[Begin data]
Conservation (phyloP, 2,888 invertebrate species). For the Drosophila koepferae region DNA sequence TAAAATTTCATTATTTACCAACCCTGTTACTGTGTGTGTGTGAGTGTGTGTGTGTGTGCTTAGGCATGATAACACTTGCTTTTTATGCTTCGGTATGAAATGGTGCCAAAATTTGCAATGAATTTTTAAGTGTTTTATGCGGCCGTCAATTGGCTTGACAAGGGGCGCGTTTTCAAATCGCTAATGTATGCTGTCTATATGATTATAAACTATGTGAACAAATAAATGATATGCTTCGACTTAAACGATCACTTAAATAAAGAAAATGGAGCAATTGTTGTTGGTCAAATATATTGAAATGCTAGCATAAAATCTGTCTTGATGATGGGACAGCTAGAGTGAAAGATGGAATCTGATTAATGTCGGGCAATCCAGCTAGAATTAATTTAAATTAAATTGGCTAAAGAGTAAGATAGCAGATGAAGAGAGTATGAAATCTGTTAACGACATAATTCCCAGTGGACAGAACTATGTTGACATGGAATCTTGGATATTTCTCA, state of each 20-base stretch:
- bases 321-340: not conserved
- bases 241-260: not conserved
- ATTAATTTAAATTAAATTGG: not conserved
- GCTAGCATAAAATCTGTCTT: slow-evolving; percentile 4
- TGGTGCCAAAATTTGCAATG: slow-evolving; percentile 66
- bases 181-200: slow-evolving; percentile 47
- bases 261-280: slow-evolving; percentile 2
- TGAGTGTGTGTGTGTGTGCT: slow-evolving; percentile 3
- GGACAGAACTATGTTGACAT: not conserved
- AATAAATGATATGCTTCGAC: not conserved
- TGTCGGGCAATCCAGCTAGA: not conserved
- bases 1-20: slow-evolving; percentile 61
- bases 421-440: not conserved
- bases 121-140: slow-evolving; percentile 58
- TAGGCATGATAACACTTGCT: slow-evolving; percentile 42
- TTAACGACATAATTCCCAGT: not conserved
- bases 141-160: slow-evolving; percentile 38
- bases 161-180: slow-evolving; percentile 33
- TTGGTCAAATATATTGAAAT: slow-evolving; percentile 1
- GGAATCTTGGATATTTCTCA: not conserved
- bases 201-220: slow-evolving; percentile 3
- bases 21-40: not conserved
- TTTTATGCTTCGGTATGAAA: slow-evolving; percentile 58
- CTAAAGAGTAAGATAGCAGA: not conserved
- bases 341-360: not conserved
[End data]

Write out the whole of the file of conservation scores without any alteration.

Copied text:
Conservation (phyloP, 2,888 invertebrate species). For the Drosophila koepferae region DNA sequence TAAAATTTCATTATTTACCAACCCTGTTACTGTGTGTGTGTGAGTGTGTGTGTGTGTGCTTAGGCATGATAACACTTGCTTTTTATGCTTCGGTATGAAATGGTGCCAAAATTTGCAATGAATTTTTAAGTGTTTTATGCGGCCGTCAATTGGCTTGACAAGGGGCGCGTTTTCAAATCGCTAATGTATGCTGTCTATATGATTATAAACTATGTGAACAAATAAATGATATGCTTCGACTTAAACGATCACTTAAATAAAGAAAATGGAGCAATTGTTGTTGGTCAAATATATTGAAATGCTAGCATAAAATCTGTCTTGATGATGGGACAGCTAGAGTGAAAGATGGAATCTGATTAATGTCGGGCAATCCAGCTAGAATTAATTTAAATTAAATTGGCTAAAGAGTAAGATAGCAGATGAAGAGAGTATGAAATCTGTTAACGACATAATTCCCAGTGGACAGAACTATGTTGACATGGAATCTTGGATATTTCTCA, state of each 20-base stretch:
- bases 321-340: not conserved
- bases 241-260: not conserved
- ATTAATTTAAATTAAATTGG: not conserved
- GCTAGCATAAAATCTGTCTT: slow-evolving; percentile 4
- TGGTGCCAAAATTTGCAATG: slow-evolving; percentile 66
- bases 181-200: slow-evolving; percentile 47
- bases 261-280: slow-evolving; percentile 2
- TGAGTGTGTGTGTGTGTGCT: slow-evolving; percentile 3
- GGACAGAACTATGTTGACAT: not conserved
- AATAAATGATATGCTTCGAC: not conserved
- TGTCGGGCAATCCAGCTAGA: not conserved
- bases 1-20: slow-evolving; percentile 61
- bases 421-440: not conserved
- bases 121-140: slow-evolving; percentile 58
- TAGGCATGATAACACTTGCT: slow-evolving; percentile 42
- TTAACGACATAATTCCCAGT: not conserved
- bases 141-160: slow-evolving; percentile 38
- bases 161-180: slow-evolving; percentile 33
- TTGGTCAAATATATTGAAAT: slow-evolving; percentile 1
- GGAATCTTGGATATTTCTCA: not conserved
- bases 201-220: slow-evolving; percentile 3
- bases 21-40: not conserved
- TTTTATGCTTCGGTATGAAA: slow-evolving; percentile 58
- CTAAAGAGTAAGATAGCAGA: not conserved
- bases 341-360: not conserved